How Indexing Works in Financial Literacy

It is encouraging and inspiring to see that organizations and professional bodies are willing to roll up their sleeves and help for a good cause.  The good cause in this case is financial literacy, and the organizing body was the New York Public Library during their semi-annual Financial Planning Day on October 23rd.

McGraw Hill Financial (MHFI), the parent company of S&P Dow Jones Indices, supports the New York Public Library’s Science, Industry, and Business Library (SIBL) in their Financial Literacy campaign.  MHFI’s Corporate Responsibility and Sustainability team Co-Sponsored this event with the Financial Planning Association (FPA) of New York.  More than a dozen other organizations participated with volunteers and information for attendees.  Counselors from FPA NY, Community Service Society of NY, and the Health Insurance Information and Counseling and Assistance Program were on hand to provide advice.  MHFI was asked by the organizers to provide an information session to attendees on how indexing works.

To do that, I invited Dr. David Blitzer, Chairman of our S&P DJI Index Committees, and Todd Rosenbluth, Head of ETF and Mutual Fund Evaluation at S&P Capital IQ, to collaborate and present on this topic together.  Our approach was to combine index education from S&P DJI with fund education from S&P Capital IQ to help the audience better understand some of the investment choices they might find in everyday life such as investing with funds in an Individual Retirement Account (IRA) or through a 401K plan.  Here are some of the key points that David and Todd communicated:

Dr David Blitzer, S&P DJI:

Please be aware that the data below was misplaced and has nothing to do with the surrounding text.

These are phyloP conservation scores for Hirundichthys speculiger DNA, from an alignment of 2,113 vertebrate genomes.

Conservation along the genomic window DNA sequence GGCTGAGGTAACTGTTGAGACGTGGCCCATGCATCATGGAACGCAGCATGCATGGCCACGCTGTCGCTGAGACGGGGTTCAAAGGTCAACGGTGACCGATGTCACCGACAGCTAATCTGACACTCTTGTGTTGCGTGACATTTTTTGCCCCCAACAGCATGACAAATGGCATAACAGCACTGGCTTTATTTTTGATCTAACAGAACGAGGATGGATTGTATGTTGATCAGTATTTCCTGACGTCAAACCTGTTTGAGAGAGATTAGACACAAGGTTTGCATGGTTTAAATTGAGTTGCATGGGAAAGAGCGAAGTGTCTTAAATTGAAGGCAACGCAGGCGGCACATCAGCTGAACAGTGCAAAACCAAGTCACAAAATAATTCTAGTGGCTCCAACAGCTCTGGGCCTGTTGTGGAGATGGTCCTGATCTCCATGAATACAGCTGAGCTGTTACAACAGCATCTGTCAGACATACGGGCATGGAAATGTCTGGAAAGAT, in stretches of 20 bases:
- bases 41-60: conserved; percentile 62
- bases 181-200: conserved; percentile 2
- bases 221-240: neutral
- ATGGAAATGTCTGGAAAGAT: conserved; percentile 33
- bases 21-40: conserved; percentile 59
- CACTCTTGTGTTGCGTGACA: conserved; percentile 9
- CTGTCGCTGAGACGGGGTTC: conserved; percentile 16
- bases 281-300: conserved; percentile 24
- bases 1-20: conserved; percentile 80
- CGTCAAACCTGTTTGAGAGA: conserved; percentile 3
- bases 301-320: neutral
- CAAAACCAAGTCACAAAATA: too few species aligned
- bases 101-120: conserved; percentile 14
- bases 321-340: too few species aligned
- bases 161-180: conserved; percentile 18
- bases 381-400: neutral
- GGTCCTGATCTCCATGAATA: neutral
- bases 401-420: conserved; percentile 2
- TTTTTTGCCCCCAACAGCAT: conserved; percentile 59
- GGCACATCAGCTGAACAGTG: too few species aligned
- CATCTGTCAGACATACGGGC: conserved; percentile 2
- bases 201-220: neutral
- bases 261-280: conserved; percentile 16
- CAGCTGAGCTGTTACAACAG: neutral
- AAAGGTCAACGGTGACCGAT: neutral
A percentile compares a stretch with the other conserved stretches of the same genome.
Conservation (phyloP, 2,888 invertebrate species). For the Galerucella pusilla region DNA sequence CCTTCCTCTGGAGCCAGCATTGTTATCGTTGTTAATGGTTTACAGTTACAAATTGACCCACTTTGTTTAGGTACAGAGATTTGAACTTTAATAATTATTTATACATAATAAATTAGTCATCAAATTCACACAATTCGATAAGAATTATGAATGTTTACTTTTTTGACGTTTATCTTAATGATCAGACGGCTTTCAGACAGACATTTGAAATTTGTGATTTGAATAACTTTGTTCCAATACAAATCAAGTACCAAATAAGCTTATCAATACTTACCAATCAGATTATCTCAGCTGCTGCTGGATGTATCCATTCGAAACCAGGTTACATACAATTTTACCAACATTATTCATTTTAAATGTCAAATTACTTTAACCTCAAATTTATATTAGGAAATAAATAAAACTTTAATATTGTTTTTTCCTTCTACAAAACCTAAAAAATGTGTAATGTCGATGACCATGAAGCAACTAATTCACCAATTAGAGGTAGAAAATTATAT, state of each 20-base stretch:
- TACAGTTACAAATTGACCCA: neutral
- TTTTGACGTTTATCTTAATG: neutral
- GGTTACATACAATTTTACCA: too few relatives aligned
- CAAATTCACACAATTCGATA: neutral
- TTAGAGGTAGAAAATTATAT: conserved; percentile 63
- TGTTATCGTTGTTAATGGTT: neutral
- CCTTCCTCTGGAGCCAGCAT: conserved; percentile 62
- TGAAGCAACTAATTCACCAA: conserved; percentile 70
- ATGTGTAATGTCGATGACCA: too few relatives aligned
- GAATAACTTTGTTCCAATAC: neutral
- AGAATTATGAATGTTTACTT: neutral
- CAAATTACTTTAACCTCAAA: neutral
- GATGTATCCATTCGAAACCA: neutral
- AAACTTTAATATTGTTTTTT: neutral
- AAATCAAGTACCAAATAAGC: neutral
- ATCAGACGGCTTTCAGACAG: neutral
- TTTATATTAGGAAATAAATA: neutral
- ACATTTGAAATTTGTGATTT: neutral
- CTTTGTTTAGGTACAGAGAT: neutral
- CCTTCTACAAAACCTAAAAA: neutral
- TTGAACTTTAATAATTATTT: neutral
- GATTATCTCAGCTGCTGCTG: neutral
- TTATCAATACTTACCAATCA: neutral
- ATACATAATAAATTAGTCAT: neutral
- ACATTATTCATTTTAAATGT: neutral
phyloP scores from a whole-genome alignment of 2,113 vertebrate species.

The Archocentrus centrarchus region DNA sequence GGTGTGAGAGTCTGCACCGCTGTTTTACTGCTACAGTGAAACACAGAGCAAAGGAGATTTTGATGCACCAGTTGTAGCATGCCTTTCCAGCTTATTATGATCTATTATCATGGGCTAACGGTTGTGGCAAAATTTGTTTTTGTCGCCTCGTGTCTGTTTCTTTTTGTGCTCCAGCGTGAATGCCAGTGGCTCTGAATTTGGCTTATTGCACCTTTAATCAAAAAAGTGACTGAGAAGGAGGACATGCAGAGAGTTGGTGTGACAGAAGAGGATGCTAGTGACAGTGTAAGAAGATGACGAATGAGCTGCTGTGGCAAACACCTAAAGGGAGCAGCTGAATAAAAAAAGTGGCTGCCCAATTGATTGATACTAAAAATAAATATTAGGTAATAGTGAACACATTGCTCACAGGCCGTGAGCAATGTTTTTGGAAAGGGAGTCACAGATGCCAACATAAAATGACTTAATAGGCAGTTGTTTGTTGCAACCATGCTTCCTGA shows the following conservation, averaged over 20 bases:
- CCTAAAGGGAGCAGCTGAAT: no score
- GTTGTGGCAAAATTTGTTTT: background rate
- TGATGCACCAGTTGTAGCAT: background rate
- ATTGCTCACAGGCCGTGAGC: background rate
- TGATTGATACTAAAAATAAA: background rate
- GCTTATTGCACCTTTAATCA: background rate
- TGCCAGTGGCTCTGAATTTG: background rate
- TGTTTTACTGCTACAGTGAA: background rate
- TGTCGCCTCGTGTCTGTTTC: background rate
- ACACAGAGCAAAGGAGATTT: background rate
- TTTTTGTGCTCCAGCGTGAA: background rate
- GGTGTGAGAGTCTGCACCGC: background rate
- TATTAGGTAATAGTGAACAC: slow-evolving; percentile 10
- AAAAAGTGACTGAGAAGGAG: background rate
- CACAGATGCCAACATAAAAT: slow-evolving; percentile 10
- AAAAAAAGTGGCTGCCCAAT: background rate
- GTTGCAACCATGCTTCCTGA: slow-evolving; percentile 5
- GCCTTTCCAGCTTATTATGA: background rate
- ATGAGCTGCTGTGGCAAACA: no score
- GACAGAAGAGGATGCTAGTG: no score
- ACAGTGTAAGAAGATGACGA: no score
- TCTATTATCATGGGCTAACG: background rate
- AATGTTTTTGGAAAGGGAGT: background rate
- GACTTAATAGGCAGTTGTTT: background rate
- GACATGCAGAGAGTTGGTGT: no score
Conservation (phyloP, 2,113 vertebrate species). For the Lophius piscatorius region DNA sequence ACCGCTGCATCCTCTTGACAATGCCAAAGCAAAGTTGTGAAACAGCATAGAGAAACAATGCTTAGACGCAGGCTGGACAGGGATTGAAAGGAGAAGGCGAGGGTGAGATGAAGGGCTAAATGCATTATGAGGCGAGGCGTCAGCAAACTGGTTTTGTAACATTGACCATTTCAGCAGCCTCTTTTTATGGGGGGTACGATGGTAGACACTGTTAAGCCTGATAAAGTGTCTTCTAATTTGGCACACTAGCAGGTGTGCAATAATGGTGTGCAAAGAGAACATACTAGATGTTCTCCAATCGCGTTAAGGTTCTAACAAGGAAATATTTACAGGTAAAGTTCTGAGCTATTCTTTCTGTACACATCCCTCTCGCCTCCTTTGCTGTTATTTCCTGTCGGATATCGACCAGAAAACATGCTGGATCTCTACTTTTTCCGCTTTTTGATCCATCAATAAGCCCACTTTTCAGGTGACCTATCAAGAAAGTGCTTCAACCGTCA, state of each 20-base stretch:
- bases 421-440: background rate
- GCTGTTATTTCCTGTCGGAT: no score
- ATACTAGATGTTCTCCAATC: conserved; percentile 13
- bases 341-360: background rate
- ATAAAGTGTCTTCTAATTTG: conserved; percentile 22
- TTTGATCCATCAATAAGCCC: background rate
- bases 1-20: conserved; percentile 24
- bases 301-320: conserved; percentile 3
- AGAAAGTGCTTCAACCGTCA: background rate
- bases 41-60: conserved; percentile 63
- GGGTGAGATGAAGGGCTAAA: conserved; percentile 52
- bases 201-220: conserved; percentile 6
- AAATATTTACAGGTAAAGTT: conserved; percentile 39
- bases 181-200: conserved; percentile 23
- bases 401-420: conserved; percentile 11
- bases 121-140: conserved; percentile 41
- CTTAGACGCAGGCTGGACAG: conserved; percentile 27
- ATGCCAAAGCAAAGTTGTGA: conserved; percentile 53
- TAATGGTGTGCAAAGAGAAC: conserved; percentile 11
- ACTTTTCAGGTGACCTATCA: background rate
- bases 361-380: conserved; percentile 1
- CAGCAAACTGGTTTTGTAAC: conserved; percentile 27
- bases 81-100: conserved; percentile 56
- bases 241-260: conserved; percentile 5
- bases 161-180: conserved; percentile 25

• Historically, over any period of a year or more, about 2 out of 5 mutual funds outperform and three of five underperform their benchmark
  • Good performance does not persist for many active mutual funds – our data has shown a 40% chance of beating an S&P benchmark in 1 year, 16% for two years in a row, 6% in three consecutive years
  • Why? Index products typically have lower fees than active products – better to keep as much of your money as you can, not give it away to manager fees.

Todd Rosenbluth, S&P Capital IQ / SNL:

  • Finding actively managed funds that outperformed the S&P 500 index over the short and long term is hard. This is why investors pulled $150 billion out of active mutual funds and ETFs in the 12 months ended September 2015 and added $461 billion to passive products according to Morningstar data.
  • Those that want active management should seek out funds with a below-average expense ratio and an experienced management team, and that have generated strong returns with below average volatility.
  • If investors do their homework they may reduce the likelihood of holding a below-average fund, but it may still end up in their portfolio.

The audience of 75 was interested, attentive, and asked very good questions, such as “why use an equally weighted index rather than the S&P 500?” and “Can an index keep pace with rapidly adopted innovations in an economy, or is it too passive to do that?”  David and Todd answered all questions and stayed afterwards with attendees who lined up to ask more questions.

The posts on this blog are opinions, not advice. Please read our disclaimers.

One thought on “How Indexing Works in Financial Literacy

  1. Georgia

    Sounds like a fabulous event. Financial Education is an ongoing need for everyone as new products, tax changes, defined contribution rules, rollover rules all combine to make managing personal finances very challenging. Being able to provide one on one advice to attendees makes all the difference.

    Keep up the good work!

    Reply

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